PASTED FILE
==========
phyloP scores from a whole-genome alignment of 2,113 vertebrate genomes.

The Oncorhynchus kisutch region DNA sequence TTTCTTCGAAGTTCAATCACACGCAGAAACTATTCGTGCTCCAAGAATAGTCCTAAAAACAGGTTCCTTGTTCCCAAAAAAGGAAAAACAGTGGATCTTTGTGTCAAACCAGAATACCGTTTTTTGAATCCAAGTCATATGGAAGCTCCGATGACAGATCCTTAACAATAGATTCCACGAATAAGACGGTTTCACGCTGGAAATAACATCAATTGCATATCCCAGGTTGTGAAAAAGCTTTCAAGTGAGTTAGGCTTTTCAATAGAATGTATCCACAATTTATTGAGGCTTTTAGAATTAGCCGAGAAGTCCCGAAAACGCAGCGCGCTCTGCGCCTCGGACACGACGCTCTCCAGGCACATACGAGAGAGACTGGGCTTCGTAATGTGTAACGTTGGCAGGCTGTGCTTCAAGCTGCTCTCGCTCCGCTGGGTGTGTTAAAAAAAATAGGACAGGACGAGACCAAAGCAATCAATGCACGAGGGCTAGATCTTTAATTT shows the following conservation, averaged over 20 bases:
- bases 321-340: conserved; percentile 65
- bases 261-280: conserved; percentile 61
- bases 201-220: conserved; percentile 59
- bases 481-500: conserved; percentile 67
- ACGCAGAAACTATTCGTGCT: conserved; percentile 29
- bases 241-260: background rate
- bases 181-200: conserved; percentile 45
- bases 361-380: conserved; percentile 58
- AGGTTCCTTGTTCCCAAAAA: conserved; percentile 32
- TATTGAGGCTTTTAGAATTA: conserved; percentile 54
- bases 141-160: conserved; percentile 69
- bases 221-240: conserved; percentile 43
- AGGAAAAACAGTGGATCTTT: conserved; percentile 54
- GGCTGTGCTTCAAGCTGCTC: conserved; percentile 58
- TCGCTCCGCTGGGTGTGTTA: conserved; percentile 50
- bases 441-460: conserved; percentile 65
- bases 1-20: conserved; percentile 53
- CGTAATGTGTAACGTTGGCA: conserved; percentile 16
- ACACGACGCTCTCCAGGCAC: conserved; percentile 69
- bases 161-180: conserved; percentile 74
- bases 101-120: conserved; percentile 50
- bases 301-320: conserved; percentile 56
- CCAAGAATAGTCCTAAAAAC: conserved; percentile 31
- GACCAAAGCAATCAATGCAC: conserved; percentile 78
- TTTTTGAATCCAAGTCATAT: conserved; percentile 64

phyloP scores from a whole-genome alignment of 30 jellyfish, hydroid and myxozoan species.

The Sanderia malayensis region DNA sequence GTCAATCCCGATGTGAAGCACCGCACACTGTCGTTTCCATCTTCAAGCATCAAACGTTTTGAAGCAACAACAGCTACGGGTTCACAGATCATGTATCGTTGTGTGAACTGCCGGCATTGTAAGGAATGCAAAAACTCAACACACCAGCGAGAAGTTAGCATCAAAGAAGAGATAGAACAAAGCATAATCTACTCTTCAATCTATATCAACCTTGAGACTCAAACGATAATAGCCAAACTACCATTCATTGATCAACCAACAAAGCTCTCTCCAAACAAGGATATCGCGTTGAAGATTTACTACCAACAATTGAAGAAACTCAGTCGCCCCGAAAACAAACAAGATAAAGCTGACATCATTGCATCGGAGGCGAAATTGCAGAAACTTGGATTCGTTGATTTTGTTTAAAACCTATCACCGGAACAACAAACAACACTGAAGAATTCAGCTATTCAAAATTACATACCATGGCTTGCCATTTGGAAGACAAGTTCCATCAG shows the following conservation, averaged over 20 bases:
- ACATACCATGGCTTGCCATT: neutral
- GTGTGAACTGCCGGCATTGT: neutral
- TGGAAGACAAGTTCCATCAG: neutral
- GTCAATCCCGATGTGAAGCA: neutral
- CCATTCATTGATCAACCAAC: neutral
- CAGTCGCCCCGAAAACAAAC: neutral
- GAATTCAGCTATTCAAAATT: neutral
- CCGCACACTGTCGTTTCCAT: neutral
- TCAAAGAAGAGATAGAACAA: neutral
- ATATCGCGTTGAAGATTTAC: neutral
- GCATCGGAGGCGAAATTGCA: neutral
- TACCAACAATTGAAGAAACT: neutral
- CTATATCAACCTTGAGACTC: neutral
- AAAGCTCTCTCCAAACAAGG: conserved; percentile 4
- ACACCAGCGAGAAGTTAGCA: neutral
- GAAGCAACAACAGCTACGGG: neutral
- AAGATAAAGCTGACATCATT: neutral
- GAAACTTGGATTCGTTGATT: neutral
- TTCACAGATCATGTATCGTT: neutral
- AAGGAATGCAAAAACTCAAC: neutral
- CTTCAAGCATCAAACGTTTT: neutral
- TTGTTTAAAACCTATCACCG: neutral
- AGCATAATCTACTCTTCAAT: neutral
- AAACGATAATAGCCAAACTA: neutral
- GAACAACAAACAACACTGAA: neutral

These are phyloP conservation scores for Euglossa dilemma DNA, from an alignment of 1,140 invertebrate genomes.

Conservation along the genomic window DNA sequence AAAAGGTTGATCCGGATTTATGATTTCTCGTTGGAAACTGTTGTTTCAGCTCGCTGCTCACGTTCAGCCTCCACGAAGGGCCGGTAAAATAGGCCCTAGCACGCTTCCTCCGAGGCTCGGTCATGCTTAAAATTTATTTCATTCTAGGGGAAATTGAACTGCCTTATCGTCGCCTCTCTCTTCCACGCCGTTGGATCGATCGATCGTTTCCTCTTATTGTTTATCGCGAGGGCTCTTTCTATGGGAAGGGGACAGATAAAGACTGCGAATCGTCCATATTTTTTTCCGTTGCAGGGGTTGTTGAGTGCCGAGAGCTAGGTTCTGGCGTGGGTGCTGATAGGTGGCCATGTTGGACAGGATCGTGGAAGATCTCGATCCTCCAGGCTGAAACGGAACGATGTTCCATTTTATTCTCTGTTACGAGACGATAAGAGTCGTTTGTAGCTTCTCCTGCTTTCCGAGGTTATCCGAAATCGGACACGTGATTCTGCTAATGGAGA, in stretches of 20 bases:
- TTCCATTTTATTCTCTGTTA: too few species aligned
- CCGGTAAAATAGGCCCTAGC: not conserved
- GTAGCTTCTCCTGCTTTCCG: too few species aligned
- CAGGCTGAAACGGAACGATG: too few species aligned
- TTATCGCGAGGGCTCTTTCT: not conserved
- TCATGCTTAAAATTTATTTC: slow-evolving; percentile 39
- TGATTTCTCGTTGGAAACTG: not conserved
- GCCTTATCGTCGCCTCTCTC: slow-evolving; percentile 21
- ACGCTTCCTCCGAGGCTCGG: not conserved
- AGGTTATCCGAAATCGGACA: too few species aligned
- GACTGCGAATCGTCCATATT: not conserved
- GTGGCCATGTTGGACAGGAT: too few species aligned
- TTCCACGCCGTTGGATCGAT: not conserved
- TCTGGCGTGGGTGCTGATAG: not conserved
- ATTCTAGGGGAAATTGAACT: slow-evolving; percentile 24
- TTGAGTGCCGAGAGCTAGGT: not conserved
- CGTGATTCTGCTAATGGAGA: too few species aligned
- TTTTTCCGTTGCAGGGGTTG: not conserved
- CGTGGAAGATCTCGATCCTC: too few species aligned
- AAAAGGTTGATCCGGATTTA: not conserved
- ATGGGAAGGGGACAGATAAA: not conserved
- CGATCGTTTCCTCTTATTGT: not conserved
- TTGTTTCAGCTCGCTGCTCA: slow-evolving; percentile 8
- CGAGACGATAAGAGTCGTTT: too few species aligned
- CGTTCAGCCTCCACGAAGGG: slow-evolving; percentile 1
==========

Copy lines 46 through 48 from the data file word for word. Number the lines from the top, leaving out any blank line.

- AAGATAAAGCTGACATCATT: neutral
- GAAACTTGGATTCGTTGATT: neutral
- TTCACAGATCATGTATCGTT: neutral